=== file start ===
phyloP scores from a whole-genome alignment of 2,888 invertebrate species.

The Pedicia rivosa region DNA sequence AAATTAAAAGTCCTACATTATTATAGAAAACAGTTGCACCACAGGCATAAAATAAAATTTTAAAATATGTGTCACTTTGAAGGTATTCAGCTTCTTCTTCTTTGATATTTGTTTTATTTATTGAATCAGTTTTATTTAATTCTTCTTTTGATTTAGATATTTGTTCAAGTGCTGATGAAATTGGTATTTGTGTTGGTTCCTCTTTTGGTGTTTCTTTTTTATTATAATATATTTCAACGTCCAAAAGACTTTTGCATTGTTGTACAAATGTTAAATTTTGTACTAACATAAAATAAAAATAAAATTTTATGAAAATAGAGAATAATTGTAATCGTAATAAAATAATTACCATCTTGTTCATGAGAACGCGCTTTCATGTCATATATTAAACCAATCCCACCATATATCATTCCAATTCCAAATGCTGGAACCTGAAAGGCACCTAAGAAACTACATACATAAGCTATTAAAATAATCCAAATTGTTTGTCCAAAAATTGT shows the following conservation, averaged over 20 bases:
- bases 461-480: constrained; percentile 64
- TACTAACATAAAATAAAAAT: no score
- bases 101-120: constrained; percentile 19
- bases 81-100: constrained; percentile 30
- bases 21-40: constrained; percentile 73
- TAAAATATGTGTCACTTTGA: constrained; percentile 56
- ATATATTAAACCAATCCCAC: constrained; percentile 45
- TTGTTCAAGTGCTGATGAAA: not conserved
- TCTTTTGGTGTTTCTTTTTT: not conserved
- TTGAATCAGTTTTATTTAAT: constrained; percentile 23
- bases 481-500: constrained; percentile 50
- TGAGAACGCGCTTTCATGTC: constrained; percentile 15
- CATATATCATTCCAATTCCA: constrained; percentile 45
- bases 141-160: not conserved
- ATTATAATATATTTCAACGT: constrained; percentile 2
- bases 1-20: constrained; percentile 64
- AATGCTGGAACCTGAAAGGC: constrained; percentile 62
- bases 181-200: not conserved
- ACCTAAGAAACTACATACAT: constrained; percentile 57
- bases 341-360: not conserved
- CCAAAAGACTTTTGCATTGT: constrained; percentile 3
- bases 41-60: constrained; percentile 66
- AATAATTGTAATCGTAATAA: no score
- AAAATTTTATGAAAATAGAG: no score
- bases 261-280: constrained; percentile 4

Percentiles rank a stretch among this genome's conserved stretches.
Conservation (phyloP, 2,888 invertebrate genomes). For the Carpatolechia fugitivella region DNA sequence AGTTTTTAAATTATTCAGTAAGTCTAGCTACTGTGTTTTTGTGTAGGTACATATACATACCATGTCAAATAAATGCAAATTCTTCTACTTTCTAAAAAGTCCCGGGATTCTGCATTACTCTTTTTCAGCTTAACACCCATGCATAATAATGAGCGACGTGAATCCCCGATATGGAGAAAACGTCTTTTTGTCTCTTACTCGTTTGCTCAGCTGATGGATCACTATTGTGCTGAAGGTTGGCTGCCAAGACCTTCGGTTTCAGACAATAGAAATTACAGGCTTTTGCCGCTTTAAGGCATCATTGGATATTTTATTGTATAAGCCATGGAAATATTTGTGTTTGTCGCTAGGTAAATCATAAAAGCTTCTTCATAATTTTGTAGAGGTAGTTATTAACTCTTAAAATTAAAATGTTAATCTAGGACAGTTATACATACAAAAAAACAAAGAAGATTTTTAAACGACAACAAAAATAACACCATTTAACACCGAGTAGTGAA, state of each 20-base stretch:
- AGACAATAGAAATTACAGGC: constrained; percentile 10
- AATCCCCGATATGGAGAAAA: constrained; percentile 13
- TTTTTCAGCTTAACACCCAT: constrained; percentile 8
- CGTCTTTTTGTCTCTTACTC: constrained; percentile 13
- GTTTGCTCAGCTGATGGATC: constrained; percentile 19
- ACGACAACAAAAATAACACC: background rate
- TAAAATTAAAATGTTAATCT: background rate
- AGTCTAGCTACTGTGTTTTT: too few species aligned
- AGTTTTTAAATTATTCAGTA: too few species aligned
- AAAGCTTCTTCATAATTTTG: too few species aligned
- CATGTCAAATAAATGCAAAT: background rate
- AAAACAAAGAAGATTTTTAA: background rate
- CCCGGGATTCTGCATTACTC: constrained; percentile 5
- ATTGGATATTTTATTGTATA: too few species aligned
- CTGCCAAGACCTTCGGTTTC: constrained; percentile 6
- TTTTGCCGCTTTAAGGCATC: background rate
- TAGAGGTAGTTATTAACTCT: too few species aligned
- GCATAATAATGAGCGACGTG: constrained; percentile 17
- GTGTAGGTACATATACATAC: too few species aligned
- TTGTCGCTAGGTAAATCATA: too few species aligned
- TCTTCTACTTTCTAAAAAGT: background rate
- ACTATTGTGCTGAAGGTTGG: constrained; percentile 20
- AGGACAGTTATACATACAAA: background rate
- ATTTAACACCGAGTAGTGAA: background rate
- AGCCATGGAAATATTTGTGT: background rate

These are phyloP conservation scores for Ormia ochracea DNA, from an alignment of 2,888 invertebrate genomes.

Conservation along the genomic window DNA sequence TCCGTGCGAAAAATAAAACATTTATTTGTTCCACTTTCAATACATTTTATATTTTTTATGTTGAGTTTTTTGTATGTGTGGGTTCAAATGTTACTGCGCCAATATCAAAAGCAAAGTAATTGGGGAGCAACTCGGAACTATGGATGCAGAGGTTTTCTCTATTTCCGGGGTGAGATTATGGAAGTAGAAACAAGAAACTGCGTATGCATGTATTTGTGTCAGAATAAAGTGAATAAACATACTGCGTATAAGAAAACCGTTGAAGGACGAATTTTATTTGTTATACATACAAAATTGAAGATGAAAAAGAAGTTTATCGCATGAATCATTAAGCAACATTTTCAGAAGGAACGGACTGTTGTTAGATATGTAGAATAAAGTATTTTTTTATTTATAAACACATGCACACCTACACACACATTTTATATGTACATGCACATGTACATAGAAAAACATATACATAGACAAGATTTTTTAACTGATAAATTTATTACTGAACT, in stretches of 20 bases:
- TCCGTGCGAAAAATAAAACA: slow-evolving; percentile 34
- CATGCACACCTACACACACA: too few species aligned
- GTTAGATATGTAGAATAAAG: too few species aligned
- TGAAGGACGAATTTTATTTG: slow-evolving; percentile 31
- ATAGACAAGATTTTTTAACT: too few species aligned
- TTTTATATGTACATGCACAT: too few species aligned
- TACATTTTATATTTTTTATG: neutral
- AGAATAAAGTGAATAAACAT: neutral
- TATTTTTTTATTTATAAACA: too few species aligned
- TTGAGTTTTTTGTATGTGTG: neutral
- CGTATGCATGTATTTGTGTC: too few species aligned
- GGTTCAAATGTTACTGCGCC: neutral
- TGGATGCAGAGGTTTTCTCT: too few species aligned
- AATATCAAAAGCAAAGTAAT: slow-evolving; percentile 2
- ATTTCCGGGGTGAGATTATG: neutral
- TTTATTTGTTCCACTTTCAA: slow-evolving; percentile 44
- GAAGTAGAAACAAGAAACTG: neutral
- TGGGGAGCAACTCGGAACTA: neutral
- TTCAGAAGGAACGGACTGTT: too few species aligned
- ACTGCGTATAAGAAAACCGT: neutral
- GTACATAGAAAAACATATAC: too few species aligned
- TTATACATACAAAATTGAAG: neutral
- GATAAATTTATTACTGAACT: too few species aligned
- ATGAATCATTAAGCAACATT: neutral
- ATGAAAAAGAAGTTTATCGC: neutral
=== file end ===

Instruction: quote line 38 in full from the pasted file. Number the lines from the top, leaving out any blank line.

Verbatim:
- AGTTTTTAAATTATTCAGTA: too few species aligned